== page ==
Dirk Wichner - JLL
According to Dirk Wichner, head of retail leasing at JLL Germany, "In 2016 you could clearly see that major retail chains, particularly clothing chains, were carefully scrutinizing their commitments to any location."
If a word can describe the space leasing market in Germany last year in retail, it would be 'hesitancy'. The year finished up with again less retail space turnover than in the previous year, according to the latest retail market survey for 2016 from property advisors JLL.
Last year space turnover in German retail was 487,000 m² across 1,070 transactions – about 7% less than in the previous year and about 15% less than the five-year average of 569,000 m². Given that the number of concluded deals remained constant, they were thus by definition smaller on average than in the previous year. The best quarter of the year was the final quarter with 134,000 m², and, at 284 deals, at the same time the highest amount of concluded transactions.
Peak retail rents are stagnating in Germany's Big Ten cities. Growth has averaged 6.8% since 2013, but there is no doubt that in the last 12 months the market has lost a significant amount of dynamism. Last year's growth was a mere 1.2% overall, but significantly in the 185 largest towns and cities in Germany, rents grew last year by only 0.1%.
According to Dirk Wichner, head of retail leasing at JLL Germany, "In 2016 you could clearly see that major retail chains, particularly clothing chains, were carefully scrutinizing their commitments to any location. We are expecting that this year the market is going to have to fight very hard again to regain its dynamic – dependent on location, we're also expecting to see peak rents actually recede."
The share of the market of the Big Ten cities remained constant over the period, and saw turnover of 180,000 m² in 2016, giving them a market share of 37% of the total leasing market. This share has oscillated between 33% and 39% over the past five years. The biggest market, with a very strong final quarter, was Berlin which turned over 36,000 m². The city is very much a launching pad for international brands, who subsequently roll out their retail presence into other German cities. Behind Berlin was Frankfurt with 28,000 m², fueled by big project developments such as Zeil 111 or the refurbishment of the Kaiserpassage. In third place was Stuttgart, which booked its best result for five years.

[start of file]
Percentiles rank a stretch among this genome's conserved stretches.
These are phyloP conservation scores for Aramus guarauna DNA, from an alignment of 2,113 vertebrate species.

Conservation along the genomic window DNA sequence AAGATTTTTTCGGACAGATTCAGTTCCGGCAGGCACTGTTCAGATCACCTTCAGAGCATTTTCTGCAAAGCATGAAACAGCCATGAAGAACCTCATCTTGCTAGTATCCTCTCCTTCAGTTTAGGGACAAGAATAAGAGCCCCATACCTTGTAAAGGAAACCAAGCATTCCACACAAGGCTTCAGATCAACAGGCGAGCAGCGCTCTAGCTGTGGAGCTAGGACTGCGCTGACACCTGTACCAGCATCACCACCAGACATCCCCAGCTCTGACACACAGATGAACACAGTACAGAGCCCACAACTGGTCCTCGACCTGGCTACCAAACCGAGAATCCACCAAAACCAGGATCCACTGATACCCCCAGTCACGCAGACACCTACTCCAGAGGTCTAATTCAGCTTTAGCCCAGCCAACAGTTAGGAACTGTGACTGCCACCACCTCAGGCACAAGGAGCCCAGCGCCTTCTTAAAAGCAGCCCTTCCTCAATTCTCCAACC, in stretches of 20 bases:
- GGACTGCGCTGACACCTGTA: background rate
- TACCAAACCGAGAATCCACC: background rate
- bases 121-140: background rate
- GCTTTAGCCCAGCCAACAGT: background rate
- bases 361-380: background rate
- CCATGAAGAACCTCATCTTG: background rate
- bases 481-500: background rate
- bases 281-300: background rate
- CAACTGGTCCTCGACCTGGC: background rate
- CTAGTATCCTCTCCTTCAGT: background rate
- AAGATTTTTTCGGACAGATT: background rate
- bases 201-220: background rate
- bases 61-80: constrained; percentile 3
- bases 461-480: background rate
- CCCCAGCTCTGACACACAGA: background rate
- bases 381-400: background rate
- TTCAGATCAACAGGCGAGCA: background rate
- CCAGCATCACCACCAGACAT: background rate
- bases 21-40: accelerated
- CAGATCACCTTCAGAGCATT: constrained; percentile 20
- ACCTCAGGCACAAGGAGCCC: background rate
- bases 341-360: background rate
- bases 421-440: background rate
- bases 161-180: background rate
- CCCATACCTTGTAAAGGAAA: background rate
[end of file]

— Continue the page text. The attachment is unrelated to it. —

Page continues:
However, well below its long-term average was Hamburg with 20,000 m², Cologne with 17,000 m² and Düsseldorf with 15,500 m². Cologne, in particular, made up more than half of its turnover in the final quarter. In Bavaria, Munich (13,300 m²) and Nuremberg (13,100 m²) went head-to-head, with Nuremberg winning out by 5 to 1 in the battle for large lease signings.
All markets are experiencing the trend towards smaller and mid-sized lettable spaces, with three quarters of all lease contracts signed falling into this category. There were also noticeable shifts in usage – clothing and textiles, the market leader, made up 260 transactions as against 292 in the previous year. By contrast, gastronomy boosted its share by 40 transactions to 219, while the health and beauty sector also increased by 20 transactions, bringing its total for the year up to 84.
This had an effect on overall market share. Textiles and clothing has now slipped from 40% in 2014 to 33% in 2016, while gastronomy has steadily inched upwards and now accounts for 20% of all new leases, with the trend set to continue. Several big new arrivals have also made their presence felt such as the vegan chain Alge and the US confectionery group Cinnabon. Companies in the health and beauty segment are also expanding strongly and increased their share from 10% to 15%. Apart from the big drugstore chains, big national fitness groups like Fitness First and McFit also signed several new tenancy agreements.